Waugh has now published several novels, as well as works of non-fiction, and continues to write regularly for national newspapers in the UK, including the Daily Telegraph, The Times, and The Sunday Times.[8][14]


Waugh married Peter de Sales la Terrière in 1995.[15] Their first child, a daughter, was born on 22 September 1997, a son three years later, and a second daughter in 2006.[16] She now lives in London, with her husband and three children.[8][17]


  • What is the Matter with Mary Jane? A Cautionary Tale (London, 1988)
  • A Small Town in Africa (London: Heinemann, 1994)
  • The New You Survival Kit: An Essential Guide to Etiquette, Rites and Customs among the Modern Elite (London: HarperCollins, 2002)
  • Ten Steps to Happiness (In a Safe and Healthy World) (London: HarperCollins, 2003, ISBN 0-00-711905-4)
  • Bed of Roses (2005)
  • Bordeaux Housewives (London: Harper, 2006)
  • The Desperate Diary of a Country Housewife (London: HarperCollins, 2008, ISBN 978-0-00-726523-7)
  • Last Dance with Valentino (London: HarperCollins, 2011 ISBN 0-00-727573-0)[18]
  • The Kids Will Be Fine: Guilt-Free Motherhood for Thoroughly Modern Women (Metropolitan, 2014)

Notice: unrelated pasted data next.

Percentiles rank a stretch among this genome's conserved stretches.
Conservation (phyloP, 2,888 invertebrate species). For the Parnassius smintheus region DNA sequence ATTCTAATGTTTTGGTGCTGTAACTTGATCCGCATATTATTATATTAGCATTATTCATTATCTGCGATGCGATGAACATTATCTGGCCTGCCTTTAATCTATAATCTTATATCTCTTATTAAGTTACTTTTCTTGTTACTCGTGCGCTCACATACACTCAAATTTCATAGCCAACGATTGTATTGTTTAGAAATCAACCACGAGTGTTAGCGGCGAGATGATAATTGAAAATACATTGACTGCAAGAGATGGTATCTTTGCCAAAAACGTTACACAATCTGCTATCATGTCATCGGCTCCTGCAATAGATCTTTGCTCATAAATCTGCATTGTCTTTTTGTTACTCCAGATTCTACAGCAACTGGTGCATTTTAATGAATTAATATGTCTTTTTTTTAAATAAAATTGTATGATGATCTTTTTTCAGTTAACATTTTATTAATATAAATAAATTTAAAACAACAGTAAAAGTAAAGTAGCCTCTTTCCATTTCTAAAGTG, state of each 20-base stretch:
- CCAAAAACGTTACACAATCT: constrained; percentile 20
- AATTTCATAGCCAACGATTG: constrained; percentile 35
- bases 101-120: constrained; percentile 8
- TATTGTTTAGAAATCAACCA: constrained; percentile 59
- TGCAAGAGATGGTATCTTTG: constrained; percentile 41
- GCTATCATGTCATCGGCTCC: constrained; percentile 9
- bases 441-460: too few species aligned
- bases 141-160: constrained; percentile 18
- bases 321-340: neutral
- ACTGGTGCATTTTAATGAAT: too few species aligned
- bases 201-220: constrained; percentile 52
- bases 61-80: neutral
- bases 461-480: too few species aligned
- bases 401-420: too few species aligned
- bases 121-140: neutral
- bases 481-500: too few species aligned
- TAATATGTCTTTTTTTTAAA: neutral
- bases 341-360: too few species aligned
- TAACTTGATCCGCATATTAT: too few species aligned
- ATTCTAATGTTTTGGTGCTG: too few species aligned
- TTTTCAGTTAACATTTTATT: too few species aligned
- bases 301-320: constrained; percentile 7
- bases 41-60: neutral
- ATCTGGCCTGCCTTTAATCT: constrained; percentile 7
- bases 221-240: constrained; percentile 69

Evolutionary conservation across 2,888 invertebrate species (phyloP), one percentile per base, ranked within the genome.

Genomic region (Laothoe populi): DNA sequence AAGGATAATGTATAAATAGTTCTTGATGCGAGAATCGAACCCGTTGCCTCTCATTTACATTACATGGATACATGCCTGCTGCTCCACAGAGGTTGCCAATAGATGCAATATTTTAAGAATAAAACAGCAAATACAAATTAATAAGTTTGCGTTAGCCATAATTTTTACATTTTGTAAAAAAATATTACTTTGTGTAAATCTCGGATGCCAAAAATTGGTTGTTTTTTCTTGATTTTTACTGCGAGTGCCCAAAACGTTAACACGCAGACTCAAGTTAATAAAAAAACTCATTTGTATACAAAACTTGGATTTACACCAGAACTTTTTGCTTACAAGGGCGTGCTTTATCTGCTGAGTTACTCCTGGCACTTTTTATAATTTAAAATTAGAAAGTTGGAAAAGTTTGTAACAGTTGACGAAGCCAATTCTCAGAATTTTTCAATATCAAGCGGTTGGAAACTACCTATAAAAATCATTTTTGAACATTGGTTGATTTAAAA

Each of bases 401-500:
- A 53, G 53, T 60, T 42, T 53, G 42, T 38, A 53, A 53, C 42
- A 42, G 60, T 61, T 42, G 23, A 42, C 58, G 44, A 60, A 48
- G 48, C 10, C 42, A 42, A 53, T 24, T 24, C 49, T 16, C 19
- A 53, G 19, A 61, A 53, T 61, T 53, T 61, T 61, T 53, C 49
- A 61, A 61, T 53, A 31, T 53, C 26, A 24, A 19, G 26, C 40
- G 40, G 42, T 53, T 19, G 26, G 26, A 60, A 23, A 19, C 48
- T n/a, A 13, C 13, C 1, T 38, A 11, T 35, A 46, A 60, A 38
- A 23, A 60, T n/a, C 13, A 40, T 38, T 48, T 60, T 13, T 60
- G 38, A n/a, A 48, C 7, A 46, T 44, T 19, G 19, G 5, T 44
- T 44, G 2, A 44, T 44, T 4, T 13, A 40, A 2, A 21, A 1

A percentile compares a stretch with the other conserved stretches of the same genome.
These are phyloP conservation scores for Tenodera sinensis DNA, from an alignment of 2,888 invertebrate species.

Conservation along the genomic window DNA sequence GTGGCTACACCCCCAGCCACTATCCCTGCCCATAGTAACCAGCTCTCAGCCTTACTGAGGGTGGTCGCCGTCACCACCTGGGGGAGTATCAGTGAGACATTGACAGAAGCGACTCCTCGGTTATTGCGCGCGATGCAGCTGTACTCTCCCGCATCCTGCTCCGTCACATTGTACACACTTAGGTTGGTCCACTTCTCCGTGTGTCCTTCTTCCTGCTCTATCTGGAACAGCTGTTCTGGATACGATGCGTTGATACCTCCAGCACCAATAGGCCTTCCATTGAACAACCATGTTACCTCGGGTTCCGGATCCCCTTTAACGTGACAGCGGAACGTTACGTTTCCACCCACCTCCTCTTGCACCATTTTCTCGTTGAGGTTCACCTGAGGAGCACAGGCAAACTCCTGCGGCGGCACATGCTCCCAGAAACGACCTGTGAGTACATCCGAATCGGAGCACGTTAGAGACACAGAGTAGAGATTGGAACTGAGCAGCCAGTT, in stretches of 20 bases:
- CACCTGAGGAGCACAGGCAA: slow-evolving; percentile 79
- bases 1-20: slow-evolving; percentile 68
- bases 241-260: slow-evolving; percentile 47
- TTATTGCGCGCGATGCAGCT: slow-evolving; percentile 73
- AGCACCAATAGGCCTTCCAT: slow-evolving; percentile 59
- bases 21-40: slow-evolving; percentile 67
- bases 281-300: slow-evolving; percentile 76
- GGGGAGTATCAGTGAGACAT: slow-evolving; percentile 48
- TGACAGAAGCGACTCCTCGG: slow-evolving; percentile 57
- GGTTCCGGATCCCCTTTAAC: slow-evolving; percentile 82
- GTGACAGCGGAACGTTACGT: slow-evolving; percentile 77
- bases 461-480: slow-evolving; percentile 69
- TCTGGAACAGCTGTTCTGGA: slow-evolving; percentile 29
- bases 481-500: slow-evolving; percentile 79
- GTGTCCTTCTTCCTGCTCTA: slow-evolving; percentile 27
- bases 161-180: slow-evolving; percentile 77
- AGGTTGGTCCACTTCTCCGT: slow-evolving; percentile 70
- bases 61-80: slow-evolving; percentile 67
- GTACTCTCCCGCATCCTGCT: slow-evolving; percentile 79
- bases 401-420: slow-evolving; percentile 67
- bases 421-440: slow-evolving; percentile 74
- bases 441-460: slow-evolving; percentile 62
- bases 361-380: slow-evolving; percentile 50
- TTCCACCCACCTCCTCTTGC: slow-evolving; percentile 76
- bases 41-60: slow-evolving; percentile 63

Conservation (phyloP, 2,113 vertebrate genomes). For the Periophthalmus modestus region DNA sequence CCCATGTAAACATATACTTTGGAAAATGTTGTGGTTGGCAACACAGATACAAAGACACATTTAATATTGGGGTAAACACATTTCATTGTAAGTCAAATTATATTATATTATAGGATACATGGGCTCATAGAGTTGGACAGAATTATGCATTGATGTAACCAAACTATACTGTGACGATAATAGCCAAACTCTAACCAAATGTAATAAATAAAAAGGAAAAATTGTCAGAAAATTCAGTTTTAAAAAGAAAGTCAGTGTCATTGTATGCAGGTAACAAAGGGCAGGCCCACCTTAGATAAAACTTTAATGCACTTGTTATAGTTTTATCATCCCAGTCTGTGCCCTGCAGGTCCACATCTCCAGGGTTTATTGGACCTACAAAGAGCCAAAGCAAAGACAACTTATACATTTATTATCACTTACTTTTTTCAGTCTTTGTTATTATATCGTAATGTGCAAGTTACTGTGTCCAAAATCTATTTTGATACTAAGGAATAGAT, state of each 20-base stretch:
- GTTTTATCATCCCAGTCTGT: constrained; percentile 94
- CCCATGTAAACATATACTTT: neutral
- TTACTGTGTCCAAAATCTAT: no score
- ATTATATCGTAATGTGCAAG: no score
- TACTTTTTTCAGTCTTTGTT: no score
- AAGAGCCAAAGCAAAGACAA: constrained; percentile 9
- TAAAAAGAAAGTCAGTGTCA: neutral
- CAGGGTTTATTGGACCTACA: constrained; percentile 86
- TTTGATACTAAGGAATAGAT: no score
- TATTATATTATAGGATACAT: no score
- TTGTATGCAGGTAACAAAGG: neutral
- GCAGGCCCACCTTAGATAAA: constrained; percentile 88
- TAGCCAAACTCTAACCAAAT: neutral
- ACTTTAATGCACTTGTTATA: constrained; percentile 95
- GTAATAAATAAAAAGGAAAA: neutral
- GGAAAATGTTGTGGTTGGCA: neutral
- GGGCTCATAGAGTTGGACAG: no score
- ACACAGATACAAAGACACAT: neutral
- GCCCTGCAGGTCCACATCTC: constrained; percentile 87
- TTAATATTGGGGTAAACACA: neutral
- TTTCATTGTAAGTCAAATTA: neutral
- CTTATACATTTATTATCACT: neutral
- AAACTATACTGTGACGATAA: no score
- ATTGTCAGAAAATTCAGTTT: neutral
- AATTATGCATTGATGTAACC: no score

1. ^ Daisy Louisa Dominica Waugh at geneall.net, accessed 27 May 2010
  2. ^ Sophie Black, 'A Family Affair: We see the outside world as the enemy' in The Independent dated 25 March 2002
  3. ^ Margaret Fitzherbert, The man who was Greenmantle: A biography of Aubrey Herbert (London: John Murray, 1983)
  4. ^ Conqueror 38 at william1.co.uk, accessed 27 May 2010
  5. ^ Daisy Waugh, The Road to Somerset in The Daily Mail dated 3 May 2005, online at dailymail.co.uk, accessed 26 May 2010
  6. ^ Daisy Waugh, Waugh home up for sale in The Sunday Times dated 13 April 2008, online
  7. ^ Daisy Waugh, Cheap property alternatives in Notting Hill, from The Sunday Times dated 11 January 2009 at timesonline.co.uk, accessed 27 May 2010
  8. ^ a b c d Daisy Waugh at fantasticfiction.co.uk, accessed 25 May 2010
  9. ^ Tom Parkinson, Matt Phillips, Will Gourlay, Kenya (2006), p. 15 online, accessed 26 May 2010
  10. ^ Daisy Waugh at thebookshow.skyarts.co.uk, accessed 25 May 2010
  11. ^ Daisy Waugh, She's a Green Party pin-up - nothing less in The Sunday Times dated 28 March 2010, online at times.cluster.newsint.co.uk, accessed 25 May 2010
  12. ^ Bordeaux-Housewives-by-Daisy-Waugh at lovereading.com, accessed 26 May 2010
  13. ^ Daisy Waugh, No blood, just icing sugar in their veins in The Sunday Times dated 28 October 2007, at property.timesonline.co.uk, accessed 26 May 2010
  14. ^ Writers (W) at standpointmag.co.uk, accessed 25 May 2010
  15. ^ Peter de Sales la Terrière at geneall.net, accessed 25 May 2010
  16. ^ Daisy Waugh, Fleeced by the au pair in The Daily Telegraph dated 4 Apr 2005, online at telegraph.co.uk, accessed 26 May 2010
  17. ^ Debrett's Peerage & Baronetage 2008, p. 1094
  18. ^ Last Dance with Valentino at books.google.co.uk, accessed 26 May 2010